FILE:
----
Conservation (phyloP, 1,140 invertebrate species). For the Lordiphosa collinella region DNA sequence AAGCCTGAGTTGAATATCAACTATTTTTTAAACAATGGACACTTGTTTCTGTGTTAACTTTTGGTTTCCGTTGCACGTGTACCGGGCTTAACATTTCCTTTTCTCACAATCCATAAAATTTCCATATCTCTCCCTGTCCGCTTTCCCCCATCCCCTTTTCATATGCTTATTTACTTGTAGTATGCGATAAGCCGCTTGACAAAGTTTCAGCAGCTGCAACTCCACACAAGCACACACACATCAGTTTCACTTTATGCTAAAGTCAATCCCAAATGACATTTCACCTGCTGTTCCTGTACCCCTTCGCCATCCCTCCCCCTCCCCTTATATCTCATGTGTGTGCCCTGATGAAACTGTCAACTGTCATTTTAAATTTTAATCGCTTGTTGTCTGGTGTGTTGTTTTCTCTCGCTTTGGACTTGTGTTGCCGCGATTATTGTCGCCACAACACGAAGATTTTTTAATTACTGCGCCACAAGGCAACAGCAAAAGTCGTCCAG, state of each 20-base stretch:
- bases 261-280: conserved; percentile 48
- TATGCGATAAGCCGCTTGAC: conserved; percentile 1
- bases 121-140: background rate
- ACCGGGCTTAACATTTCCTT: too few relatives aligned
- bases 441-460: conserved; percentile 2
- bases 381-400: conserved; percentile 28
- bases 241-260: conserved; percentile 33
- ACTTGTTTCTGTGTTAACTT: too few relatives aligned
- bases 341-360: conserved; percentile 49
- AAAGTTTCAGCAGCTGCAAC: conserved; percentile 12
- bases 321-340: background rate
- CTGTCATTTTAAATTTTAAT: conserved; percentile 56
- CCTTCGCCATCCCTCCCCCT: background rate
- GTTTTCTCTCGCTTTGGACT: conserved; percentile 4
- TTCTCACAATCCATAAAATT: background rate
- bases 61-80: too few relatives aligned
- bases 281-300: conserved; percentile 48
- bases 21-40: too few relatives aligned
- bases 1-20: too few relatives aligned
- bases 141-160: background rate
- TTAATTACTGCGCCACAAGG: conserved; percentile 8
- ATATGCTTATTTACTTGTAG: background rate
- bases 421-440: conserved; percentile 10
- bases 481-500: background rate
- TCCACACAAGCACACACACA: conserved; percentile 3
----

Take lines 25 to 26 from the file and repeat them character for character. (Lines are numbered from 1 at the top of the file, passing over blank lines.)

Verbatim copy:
- bases 481-500: background rate
- TCCACACAAGCACACACACA: conserved; percentile 3